A laser defense system from the scientists at Intellectual Ventures may prove to be an effective weapon against malaria-spreading mosquitoes.
The device is known as a “photonic fence” and works by monitoring a virtual field for disturbances caused by insects. Once an intruder is properly identified as a mosquito, it is targeted with a deadly laser. Within a fraction of a second, the device shears off the bug’s wing, leaving it dead or incapacitated.
Bees, butterflies and humans need not worry, however; the software powering the photonic fence is precise. It can determine not only the type of insect but also its gender and species. This accuracy is needed because only mosquitoes of the genus Anopheles carry malaria and only females bite people. The software analyzes insect size, wing movement pattern, airspeed and other characteristics to discern friend from foe.
Naturally, the idea is not without its skeptics. One concern is that rural areas often have unreliable power grids. The scientists at Intellectual Ventures hope to solve this problem with the use of solar cells. The laser itself doesn’t require much energy, as it targets the wings of a mosquito rather than its tough exoskeleton.
Intellectual Ventures sees the device as supplementing, rather than replacing current measures of control. These include habitat destruction, nets for homes and beds, as well as pesticides. Nonlethal uses of the photonic fence are also possible, such as monitoring mosquitoes or agricultural pests so that they can be treated with more traditional methods.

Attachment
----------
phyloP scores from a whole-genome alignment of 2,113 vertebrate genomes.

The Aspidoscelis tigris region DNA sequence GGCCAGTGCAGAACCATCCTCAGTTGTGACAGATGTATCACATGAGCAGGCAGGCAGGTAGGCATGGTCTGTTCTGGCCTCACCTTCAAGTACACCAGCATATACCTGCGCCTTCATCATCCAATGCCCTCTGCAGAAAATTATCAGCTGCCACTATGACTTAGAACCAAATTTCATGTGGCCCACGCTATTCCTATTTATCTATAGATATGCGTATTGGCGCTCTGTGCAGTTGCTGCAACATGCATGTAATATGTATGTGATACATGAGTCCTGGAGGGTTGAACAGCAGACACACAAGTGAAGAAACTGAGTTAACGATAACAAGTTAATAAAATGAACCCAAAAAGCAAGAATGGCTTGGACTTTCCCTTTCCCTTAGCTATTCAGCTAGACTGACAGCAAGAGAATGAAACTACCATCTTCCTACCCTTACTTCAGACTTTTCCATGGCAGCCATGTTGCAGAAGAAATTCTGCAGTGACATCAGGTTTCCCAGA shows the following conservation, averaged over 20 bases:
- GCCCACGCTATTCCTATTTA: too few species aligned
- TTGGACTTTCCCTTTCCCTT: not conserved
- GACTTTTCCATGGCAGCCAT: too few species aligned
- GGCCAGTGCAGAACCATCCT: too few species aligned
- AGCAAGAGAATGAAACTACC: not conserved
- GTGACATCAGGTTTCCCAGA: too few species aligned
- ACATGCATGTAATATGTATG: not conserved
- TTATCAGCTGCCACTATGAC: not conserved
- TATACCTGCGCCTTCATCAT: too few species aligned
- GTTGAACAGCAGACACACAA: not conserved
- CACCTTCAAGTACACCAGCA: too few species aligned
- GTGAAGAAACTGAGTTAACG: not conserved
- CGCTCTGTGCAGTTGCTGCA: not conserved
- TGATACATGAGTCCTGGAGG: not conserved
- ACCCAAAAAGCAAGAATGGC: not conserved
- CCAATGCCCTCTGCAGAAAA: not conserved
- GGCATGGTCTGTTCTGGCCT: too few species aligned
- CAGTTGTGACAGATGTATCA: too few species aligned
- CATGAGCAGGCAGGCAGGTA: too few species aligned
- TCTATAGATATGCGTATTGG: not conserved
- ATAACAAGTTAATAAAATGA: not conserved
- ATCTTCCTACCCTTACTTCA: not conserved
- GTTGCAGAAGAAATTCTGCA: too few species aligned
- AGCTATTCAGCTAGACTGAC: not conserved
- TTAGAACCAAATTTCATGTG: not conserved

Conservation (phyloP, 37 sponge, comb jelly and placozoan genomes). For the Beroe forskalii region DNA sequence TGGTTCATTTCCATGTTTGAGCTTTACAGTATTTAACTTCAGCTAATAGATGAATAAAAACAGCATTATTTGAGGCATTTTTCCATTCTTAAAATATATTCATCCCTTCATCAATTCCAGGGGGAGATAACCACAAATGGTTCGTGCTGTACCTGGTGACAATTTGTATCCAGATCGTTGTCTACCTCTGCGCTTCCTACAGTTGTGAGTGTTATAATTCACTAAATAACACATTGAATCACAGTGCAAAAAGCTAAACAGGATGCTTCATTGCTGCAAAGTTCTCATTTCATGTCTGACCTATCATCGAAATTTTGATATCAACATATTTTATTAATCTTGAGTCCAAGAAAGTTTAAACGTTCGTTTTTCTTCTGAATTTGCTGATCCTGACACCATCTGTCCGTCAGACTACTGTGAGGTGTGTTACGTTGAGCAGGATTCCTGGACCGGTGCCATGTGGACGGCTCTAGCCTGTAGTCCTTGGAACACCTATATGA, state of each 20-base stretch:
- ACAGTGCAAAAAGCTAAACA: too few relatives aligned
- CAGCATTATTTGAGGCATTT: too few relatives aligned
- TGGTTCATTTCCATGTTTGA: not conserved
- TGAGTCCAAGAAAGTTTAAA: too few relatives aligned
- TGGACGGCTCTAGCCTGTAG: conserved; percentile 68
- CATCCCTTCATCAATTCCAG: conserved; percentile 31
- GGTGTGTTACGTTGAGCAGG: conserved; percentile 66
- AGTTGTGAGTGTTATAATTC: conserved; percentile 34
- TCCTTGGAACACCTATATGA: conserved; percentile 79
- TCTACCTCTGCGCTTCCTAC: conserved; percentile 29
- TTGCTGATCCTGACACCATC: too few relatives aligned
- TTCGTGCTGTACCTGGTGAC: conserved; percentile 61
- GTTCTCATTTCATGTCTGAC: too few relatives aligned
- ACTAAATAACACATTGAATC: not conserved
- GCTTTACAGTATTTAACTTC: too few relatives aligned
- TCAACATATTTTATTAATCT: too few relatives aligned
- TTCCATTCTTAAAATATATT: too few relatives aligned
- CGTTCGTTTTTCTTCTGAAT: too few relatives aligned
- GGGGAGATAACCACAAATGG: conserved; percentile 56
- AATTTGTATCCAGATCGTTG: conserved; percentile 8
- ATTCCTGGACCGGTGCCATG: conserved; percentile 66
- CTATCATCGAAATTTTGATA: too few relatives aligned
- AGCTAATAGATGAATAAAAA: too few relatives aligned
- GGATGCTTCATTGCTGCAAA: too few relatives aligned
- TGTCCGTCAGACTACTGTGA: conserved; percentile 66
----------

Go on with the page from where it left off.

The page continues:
The company is currently field testing the device in a partnership with Lighting Science Group. Models are not yet for sale and the so-called mosquito laser will need to be produced cheaply in order to be effective.
The device couldn’t come at a better time. Over three billion people—more than half the world’s population—are at risk of malaria worldwide. An estimated 584,000 people died of malaria in 2013, out of 198 million cases. Although the disease is present in the Middle East, Asia and Latin America, most deaths due to malaria occur in Sub-Saharan Africa. Young children are particularly vulnerable to the disease; it is estimated a child dies of malaria every minute.
Its widespread economic effects worsen malaria’s human devastation. Several studies have demonstrated a relationship between malaria and poverty, and many of the world’s poorest countries have high rates of the disease. Refugees and transient people are at heightened risk of malarial infection, as they may not have developed any immunity.
– Kevin Mclaughlin